The first was how the stories were told. Since Alexandra was reading a book, she didn’t necessarily read it in order. This made the narrative a little more dynamic and added to the mystery surrounding the book and her grandfather’s murder. 

The second, and the one everyone knows about, was the sanity system. Throughout the course of the game Alexandra, would lose her sanity for various, usually terrifying, reasons. While this mechanic has been used in a lot of games since, Eternal Darkness really went the extra mile. You see, as Alexandra lost her sanity weird things would start to happen, and not just to her. 

I remember once seeing a fly crawling across my screen… well, it turns out it was the game screwing with me. That was just the tip of the iceberg. The screen would go to “Video” mode, because that was a believable thing to have happened back then.

There were a ton of these little mindfreaks, and the game was made slightly better by each one. 

I shudder to think what could be accomplished with the amazing features of today’s console systems.  

Secret of Evermore (1995)

Secret of Evermore is one of my most beloved childhood games. In fact, I still play it every couple of years just because I can. 

This SNES game was developed by Squaresoft, and was one of the only games that they released exclusively outside of Japan. It follows the adventures of a young man who is transported to the land of Evermore. There, he battles across prehistoric jungles, ancient cities, and medieval castles to find his way home once more. 

While the story is simple, and more than a little campy in places, it had some really interesting features for a game that came out in 1995. 

The first of those features is that you have an AI companion with you (the main character’s dog) throughout 90% of the game. He helps you in combat, helps you solve puzzles, and even searches for items that you would spend way too much time looking for without him. You can even take control of the dog if you want…

I mean, it really didn’t help most of the time. But you could do it, by gum!

The other standout feature that anyone who played the game will remember was the alchemy. This was basically your magic system. You could combine two types of ingredients, as long as you had the recipe, and create a myriad of effects. You could combine water and ash to create acid rain, or wrap some clay around a crystal to create a homing rock lovingly dubbed “Hardball.” This system made it so that you had to, sometimes, manage your magic usage, because you could run out of crystals at an inopportune moment.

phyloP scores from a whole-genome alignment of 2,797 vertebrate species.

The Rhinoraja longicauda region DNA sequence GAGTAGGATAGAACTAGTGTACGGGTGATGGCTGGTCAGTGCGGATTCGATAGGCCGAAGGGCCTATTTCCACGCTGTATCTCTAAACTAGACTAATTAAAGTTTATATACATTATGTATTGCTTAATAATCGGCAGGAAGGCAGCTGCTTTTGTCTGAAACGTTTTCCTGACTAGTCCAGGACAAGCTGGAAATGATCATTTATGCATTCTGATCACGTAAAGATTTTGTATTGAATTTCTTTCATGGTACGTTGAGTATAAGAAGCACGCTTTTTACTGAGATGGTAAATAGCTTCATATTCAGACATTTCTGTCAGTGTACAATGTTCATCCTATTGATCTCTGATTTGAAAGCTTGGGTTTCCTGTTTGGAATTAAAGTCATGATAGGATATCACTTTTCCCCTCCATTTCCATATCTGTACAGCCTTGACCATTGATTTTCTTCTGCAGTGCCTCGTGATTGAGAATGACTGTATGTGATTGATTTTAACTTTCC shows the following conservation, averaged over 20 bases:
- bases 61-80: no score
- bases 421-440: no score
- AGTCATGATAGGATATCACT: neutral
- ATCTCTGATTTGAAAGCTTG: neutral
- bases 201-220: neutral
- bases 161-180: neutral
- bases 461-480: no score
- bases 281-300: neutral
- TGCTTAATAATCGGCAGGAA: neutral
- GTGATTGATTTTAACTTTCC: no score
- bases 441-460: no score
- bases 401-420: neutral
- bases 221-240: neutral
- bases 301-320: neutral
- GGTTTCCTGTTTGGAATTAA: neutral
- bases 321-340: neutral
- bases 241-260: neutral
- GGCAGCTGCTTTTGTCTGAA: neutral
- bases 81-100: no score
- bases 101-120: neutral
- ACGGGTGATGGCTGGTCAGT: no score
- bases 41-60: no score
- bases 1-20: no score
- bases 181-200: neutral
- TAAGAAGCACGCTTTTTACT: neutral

I don’t know what I would want to see more, a sequel to Secret of Evermore or a remake. I think either has an amazing amount of potential, but the likelihood of seeing either after twenty-six years seems unlikely. 

 I know it’s wishful thinking, but hopefully, one day, this list will have fewer entries. 


How To Share a Love of Video Games With Your Significant Other

When my wife and I first met, she was a gamer who only played one game: The Sims. She might occasionally find other games intriguing, but—for the most part—none of them appealed to her. If I asked her about trying games other than The Sims, she would say that she really didn’t “play video games.”

Well, after a while, I began to understand that when she said “video games” she was talking about the fast-paced, and often technically-demanding, games that I was playing. She was looking at Call of Duty and Dying Light and assuming that all of the games I played were chaotic, gory, and overly complicated. 

She thought ALL video games looked like this.

The Beginning of a Journey

At first, I asked if Vii would be willing to try some side-scrolling platformers, retro arcade games, or some other games that I’d deemed to be “Beginner Games.” She agreed to play a couple and see how it went. 

It… didn’t go well.

She lost interest very quickly. She also felt that the controls were too complicated and that the games we were playing required timing and reflexes that she just didn’t have. 

It was a little disheartening. Gaming has been a huge part of my life since I was a wee lad, and I really wanted to be able to share that part of my life with the person I loved.

Eventually, I understood a few very important things:

  1. Vii might never develop an interest in gaming, and I had to be okay with that
  2. I was the one dictating our approach to gaming
  3. Point two might have been affecting point one

So, I took a different approach. I asked her what she liked about the one game she did play.

She told me that she liked:

  • That she got to pause and think about her actions
  • That she could play with the genetics of sims and see how the children turned out
  • That she got to make decisions for her sims and see what the outcome would eventually be
  • That she could stop at any point and pick it back up when she wanted. 

With those points in mind, I asked her if she would be willing to scour STEAM for games that met her criteria (that I might also enjoy), so that we could try playing something together.

The two games we ended up buying were Massive Chalice and Darkest Dungeon. Both were turn-based strategy games, with some decision making and resource management. Massive Chalice had the added benefit of having a genetics aspect, while Darkest Dungeon’s aesthetics and impeccable voice work managed to pique her interest.

To this day, those are two of her favorite games. I attribute some of that to nostalgia, but the truth is that those were games that she was interested in, and they allowed her to see what “video games” had to offer her specifically.